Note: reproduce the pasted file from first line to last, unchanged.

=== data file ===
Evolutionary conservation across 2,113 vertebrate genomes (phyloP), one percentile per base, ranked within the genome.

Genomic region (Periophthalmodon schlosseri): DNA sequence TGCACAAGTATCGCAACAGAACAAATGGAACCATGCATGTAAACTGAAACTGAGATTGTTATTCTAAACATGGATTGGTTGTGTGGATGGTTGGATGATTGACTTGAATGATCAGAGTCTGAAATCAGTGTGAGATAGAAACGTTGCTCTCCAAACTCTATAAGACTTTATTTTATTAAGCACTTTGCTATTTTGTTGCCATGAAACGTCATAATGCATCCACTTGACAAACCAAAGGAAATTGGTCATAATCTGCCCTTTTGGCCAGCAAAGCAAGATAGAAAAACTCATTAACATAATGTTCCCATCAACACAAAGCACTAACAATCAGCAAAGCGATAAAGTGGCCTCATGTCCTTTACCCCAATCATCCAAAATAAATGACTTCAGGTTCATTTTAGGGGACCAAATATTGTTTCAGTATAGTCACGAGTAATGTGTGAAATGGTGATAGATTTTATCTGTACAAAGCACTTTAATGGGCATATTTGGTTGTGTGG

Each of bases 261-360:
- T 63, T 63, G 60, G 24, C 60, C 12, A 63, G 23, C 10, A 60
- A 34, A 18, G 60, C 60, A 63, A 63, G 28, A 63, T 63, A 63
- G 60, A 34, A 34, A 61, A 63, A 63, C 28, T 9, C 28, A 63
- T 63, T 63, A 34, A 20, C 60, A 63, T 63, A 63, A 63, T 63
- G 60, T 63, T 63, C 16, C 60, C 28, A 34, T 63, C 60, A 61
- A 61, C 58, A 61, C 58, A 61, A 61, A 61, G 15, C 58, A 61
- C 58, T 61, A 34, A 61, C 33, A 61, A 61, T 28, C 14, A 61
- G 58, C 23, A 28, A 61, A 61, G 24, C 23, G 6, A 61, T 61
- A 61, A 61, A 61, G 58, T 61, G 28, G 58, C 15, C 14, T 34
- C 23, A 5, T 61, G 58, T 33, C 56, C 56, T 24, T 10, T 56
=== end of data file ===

Evolutionary conservation across 2,113 vertebrate genomes (phyloP), one percentile per base, ranked within the genome.

Genomic region (Periophthalmodon schlosseri): DNA sequence TGCACAAGTATCGCAACAGAACAAATGGAACCATGCATGTAAACTGAAACTGAGATTGTTATTCTAAACATGGATTGGTTGTGTGGATGGTTGGATGATTGACTTGAATGATCAGAGTCTGAAATCAGTGTGAGATAGAAACGTTGCTCTCCAAACTCTATAAGACTTTATTTTATTAAGCACTTTGCTATTTTGTTGCCATGAAACGTCATAATGCATCCACTTGACAAACCAAAGGAAATTGGTCATAATCTGCCCTTTTGGCCAGCAAAGCAAGATAGAAAAACTCATTAACATAATGTTCCCATCAACACAAAGCACTAACAATCAGCAAAGCGATAAAGTGGCCTCATGTCCTTTACCCCAATCATCCAAAATAAATGACTTCAGGTTCATTTTAGGGGACCAAATATTGTTTCAGTATAGTCACGAGTAATGTGTGAAATGGTGATAGATTTTATCTGTACAAAGCACTTTAATGGGCATATTTGGTTGTGTGG

Each of bases 261-360:
- T 63, T 63, G 60, G 24, C 60, C 12, A 63, G 23, C 10, A 60
- A 34, A 18, G 60, C 60, A 63, A 63, G 28, A 63, T 63, A 63
- G 60, A 34, A 34, A 61, A 63, A 63, C 28, T 9, C 28, A 63
- T 63, T 63, A 34, A 20, C 60, A 63, T 63, A 63, A 63, T 63
- G 60, T 63, T 63, C 16, C 60, C 28, A 34, T 63, C 60, A 61
- A 61, C 58, A 61, C 58, A 61, A 61, A 61, G 15, C 58, A 61
- C 58, T 61, A 34, A 61, C 33, A 61, A 61, T 28, C 14, A 61
- G 58, C 23, A 28, A 61, A 61, G 24, C 23, G 6, A 61, T 61
- A 61, A 61, A 61, G 58, T 61, G 28, G 58, C 15, C 14, T 34
- C 23, A 5, T 61, G 58, T 33, C 56, C 56, T 24, T 10, T 56